They don't care that Rudy Giuliani is to the left of the entire Senate caucus. They -- he's running against Hillary Clinton; therefore, he's all virtuous. It's an amazing, amazing political transformation.
SHAW: What do you think of that, Kate?
KATE O'BEIRNE, "THE NATIONAL REVIEW": Well, if the only issues were guns and abortions, there's a lot of similarity on those issues between Rudy Giuliani and Hillary Clinton. Conservatives, though, do recognize, given their enthusiastic support of Rudy, there are differences on taxes and crime, and even funding blasphemous art, there are some differences, Mark.
But there is no doubt about it. It is a very big race: not just for conservatives, for liberals too. The election of Hillary Clinton in New York is a, to an extent, vindication of the Clinton years. Liberals desperate to vindicate the Clinton years are going to be pouring a lot of resources into that race, and conservatives, loathe to see the Clinton years vindicated, are going to hope she's defeated in a Democratic state.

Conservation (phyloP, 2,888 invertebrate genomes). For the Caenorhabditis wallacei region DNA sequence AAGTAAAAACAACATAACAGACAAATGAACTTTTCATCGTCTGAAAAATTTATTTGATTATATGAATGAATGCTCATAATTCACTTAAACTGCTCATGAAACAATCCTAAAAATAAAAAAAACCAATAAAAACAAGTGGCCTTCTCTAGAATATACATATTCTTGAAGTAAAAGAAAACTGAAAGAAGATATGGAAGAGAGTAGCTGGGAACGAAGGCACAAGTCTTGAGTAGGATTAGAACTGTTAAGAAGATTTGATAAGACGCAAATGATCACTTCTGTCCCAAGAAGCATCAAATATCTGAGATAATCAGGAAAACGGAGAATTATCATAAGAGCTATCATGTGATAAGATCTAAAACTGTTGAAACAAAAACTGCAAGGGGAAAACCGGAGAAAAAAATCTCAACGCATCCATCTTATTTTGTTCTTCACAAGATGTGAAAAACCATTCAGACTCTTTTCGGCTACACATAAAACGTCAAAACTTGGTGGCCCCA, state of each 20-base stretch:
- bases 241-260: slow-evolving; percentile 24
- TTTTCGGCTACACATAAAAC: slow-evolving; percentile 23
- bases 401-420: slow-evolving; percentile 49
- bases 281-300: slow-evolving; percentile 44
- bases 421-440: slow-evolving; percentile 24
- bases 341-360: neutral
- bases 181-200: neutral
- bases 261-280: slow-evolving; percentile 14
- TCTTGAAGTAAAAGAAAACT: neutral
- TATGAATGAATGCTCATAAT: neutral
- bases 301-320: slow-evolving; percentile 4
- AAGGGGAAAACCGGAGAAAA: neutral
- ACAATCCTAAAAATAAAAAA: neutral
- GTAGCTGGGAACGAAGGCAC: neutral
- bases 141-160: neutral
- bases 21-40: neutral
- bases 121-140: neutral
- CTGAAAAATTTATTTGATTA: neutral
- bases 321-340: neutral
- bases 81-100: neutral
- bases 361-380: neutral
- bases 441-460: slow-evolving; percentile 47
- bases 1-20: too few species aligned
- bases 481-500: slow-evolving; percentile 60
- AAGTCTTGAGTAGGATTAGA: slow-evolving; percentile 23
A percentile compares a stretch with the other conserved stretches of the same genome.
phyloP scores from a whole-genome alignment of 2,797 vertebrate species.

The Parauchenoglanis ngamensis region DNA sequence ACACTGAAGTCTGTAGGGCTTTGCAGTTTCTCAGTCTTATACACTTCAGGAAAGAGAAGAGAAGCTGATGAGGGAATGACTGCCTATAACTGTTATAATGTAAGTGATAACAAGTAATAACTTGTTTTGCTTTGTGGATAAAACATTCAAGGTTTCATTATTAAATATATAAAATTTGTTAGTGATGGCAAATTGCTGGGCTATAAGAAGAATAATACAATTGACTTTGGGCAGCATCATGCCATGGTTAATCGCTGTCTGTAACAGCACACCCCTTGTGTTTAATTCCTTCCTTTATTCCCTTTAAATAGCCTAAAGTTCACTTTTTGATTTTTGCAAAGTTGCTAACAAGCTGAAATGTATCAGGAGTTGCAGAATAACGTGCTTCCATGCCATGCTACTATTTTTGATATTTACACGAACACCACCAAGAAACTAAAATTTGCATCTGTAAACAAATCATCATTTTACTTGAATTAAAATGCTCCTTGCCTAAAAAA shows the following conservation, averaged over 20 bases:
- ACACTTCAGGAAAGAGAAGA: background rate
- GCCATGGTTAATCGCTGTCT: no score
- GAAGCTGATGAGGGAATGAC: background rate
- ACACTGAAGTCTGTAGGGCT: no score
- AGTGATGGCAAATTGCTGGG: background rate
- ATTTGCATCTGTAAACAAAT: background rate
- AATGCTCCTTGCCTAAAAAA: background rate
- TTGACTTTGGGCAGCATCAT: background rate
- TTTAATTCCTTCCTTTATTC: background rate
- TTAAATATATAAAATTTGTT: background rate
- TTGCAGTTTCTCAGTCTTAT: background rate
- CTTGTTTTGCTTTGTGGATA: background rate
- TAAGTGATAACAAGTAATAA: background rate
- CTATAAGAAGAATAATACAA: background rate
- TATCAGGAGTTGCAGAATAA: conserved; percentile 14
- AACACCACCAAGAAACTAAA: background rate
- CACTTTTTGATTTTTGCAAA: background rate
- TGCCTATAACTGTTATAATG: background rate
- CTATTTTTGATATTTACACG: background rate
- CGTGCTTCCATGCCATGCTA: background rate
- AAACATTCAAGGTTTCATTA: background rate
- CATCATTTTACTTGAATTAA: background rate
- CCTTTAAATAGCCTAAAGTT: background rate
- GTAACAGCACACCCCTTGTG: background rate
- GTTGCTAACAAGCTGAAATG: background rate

SHAW: Well, what about the picture that Peggy Noonan, the author of the new book, pained here on INSIDE POLITICS just a few moments ago and also on the pages of her book that if Mrs. Clinton is elected to the Senate, it's not a one-stop deal, that she has the idea of becoming president of the United States. Does that also electrify, energize conservatives?
O'BEIRNE: I think it does. I think an awful lot subscribe to that theory given Hillary's history. She is a very politically ambitious individual. Many people think that she's applied the ambition to Bill Clinton's talents when they originally married some 25 years ago. So I guess that is a part of it.
I have had conservatives tell me, though, that they think the whole race is a win-win: Either she is defeated...
SHAW: The what?
O'BEIRNE: The Clinton race, the Hillary Clinton race in New York is a win-win. Either she's defeated and humiliated in a Democratic state, which they think is justly deserved, or she winds up in the Senate. And given that Ted Kennedy is getting a little long in the tooth, to be the kind of person that conservatives raise money by talking about, they figure they'll raise a fortune helping Trent Lott, or whoever the majority leader is, fight against Hillary Clinton.